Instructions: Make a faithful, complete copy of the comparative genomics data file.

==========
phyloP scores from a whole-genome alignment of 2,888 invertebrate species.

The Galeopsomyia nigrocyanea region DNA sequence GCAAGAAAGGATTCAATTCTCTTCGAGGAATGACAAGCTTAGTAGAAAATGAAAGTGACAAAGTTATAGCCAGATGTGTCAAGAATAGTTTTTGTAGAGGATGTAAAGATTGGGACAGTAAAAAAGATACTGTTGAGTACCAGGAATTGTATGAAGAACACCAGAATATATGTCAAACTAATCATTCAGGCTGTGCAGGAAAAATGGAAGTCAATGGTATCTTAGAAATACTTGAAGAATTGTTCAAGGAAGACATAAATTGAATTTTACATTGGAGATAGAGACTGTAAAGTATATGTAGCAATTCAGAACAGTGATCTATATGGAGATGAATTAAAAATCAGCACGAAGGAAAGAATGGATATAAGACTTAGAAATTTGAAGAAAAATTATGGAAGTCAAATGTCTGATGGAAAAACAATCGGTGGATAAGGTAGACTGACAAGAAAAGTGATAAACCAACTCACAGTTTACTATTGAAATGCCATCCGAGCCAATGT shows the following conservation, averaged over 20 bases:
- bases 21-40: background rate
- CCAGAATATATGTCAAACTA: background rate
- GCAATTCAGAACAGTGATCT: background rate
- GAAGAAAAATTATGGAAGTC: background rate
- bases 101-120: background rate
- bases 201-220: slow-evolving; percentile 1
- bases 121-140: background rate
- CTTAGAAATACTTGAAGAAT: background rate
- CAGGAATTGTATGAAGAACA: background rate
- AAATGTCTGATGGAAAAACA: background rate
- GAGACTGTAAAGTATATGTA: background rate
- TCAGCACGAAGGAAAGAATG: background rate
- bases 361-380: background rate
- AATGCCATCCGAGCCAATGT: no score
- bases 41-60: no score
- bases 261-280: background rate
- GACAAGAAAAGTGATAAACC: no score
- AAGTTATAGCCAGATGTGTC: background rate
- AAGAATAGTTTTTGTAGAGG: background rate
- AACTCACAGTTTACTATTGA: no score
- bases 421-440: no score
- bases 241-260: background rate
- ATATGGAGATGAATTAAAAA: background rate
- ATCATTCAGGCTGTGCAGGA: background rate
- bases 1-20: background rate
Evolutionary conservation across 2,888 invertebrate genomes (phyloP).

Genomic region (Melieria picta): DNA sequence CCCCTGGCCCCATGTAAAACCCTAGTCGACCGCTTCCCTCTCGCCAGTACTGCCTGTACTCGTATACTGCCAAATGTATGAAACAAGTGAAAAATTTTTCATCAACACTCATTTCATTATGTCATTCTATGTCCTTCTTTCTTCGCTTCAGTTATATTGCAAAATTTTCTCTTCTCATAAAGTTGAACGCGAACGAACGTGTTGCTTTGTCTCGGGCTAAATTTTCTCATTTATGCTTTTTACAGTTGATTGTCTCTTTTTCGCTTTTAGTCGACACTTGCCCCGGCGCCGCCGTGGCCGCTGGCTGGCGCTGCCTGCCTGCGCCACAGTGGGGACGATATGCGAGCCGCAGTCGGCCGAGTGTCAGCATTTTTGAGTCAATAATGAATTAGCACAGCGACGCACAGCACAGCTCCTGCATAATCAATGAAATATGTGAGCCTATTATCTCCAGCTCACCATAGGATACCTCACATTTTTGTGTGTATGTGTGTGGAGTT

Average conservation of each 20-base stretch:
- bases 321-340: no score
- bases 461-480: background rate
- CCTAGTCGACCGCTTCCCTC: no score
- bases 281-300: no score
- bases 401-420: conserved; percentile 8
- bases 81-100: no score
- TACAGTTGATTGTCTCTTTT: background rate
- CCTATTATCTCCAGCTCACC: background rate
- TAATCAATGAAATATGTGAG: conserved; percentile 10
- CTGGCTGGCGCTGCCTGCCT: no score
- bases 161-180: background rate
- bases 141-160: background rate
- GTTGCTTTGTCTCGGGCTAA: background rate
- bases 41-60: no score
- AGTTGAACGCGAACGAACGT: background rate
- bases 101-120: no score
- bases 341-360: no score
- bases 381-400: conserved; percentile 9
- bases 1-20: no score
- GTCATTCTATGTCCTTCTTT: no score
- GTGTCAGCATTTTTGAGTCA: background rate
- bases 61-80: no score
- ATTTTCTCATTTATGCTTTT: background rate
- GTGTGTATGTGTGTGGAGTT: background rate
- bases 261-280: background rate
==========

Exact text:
phyloP scores from a whole-genome alignment of 2,888 invertebrate species.

The Galeopsomyia nigrocyanea region DNA sequence GCAAGAAAGGATTCAATTCTCTTCGAGGAATGACAAGCTTAGTAGAAAATGAAAGTGACAAAGTTATAGCCAGATGTGTCAAGAATAGTTTTTGTAGAGGATGTAAAGATTGGGACAGTAAAAAAGATACTGTTGAGTACCAGGAATTGTATGAAGAACACCAGAATATATGTCAAACTAATCATTCAGGCTGTGCAGGAAAAATGGAAGTCAATGGTATCTTAGAAATACTTGAAGAATTGTTCAAGGAAGACATAAATTGAATTTTACATTGGAGATAGAGACTGTAAAGTATATGTAGCAATTCAGAACAGTGATCTATATGGAGATGAATTAAAAATCAGCACGAAGGAAAGAATGGATATAAGACTTAGAAATTTGAAGAAAAATTATGGAAGTCAAATGTCTGATGGAAAAACAATCGGTGGATAAGGTAGACTGACAAGAAAAGTGATAAACCAACTCACAGTTTACTATTGAAATGCCATCCGAGCCAATGT shows the following conservation, averaged over 20 bases:
- bases 21-40: background rate
- CCAGAATATATGTCAAACTA: background rate
- GCAATTCAGAACAGTGATCT: background rate
- GAAGAAAAATTATGGAAGTC: background rate
- bases 101-120: background rate
- bases 201-220: slow-evolving; percentile 1
- bases 121-140: background rate
- CTTAGAAATACTTGAAGAAT: background rate
- CAGGAATTGTATGAAGAACA: background rate
- AAATGTCTGATGGAAAAACA: background rate
- GAGACTGTAAAGTATATGTA: background rate
- TCAGCACGAAGGAAAGAATG: background rate
- bases 361-380: background rate
- AATGCCATCCGAGCCAATGT: no score
- bases 41-60: no score
- bases 261-280: background rate
- GACAAGAAAAGTGATAAACC: no score
- AAGTTATAGCCAGATGTGTC: background rate
- AAGAATAGTTTTTGTAGAGG: background rate
- AACTCACAGTTTACTATTGA: no score
- bases 421-440: no score
- bases 241-260: background rate
- ATATGGAGATGAATTAAAAA: background rate
- ATCATTCAGGCTGTGCAGGA: background rate
- bases 1-20: background rate
Evolutionary conservation across 2,888 invertebrate genomes (phyloP).

Genomic region (Melieria picta): DNA sequence CCCCTGGCCCCATGTAAAACCCTAGTCGACCGCTTCCCTCTCGCCAGTACTGCCTGTACTCGTATACTGCCAAATGTATGAAACAAGTGAAAAATTTTTCATCAACACTCATTTCATTATGTCATTCTATGTCCTTCTTTCTTCGCTTCAGTTATATTGCAAAATTTTCTCTTCTCATAAAGTTGAACGCGAACGAACGTGTTGCTTTGTCTCGGGCTAAATTTTCTCATTTATGCTTTTTACAGTTGATTGTCTCTTTTTCGCTTTTAGTCGACACTTGCCCCGGCGCCGCCGTGGCCGCTGGCTGGCGCTGCCTGCCTGCGCCACAGTGGGGACGATATGCGAGCCGCAGTCGGCCGAGTGTCAGCATTTTTGAGTCAATAATGAATTAGCACAGCGACGCACAGCACAGCTCCTGCATAATCAATGAAATATGTGAGCCTATTATCTCCAGCTCACCATAGGATACCTCACATTTTTGTGTGTATGTGTGTGGAGTT

Average conservation of each 20-base stretch:
- bases 321-340: no score
- bases 461-480: background rate
- CCTAGTCGACCGCTTCCCTC: no score
- bases 281-300: no score
- bases 401-420: conserved; percentile 8
- bases 81-100: no score
- TACAGTTGATTGTCTCTTTT: background rate
- CCTATTATCTCCAGCTCACC: background rate
- TAATCAATGAAATATGTGAG: conserved; percentile 10
- CTGGCTGGCGCTGCCTGCCT: no score
- bases 161-180: background rate
- bases 141-160: background rate
- GTTGCTTTGTCTCGGGCTAA: background rate
- bases 41-60: no score
- AGTTGAACGCGAACGAACGT: background rate
- bases 101-120: no score
- bases 341-360: no score
- bases 381-400: conserved; percentile 9
- bases 1-20: no score
- GTCATTCTATGTCCTTCTTT: no score
- GTGTCAGCATTTTTGAGTCA: background rate
- bases 61-80: no score
- ATTTTCTCATTTATGCTTTT: background rate
- GTGTGTATGTGTGTGGAGTT: background rate
- bases 261-280: background rate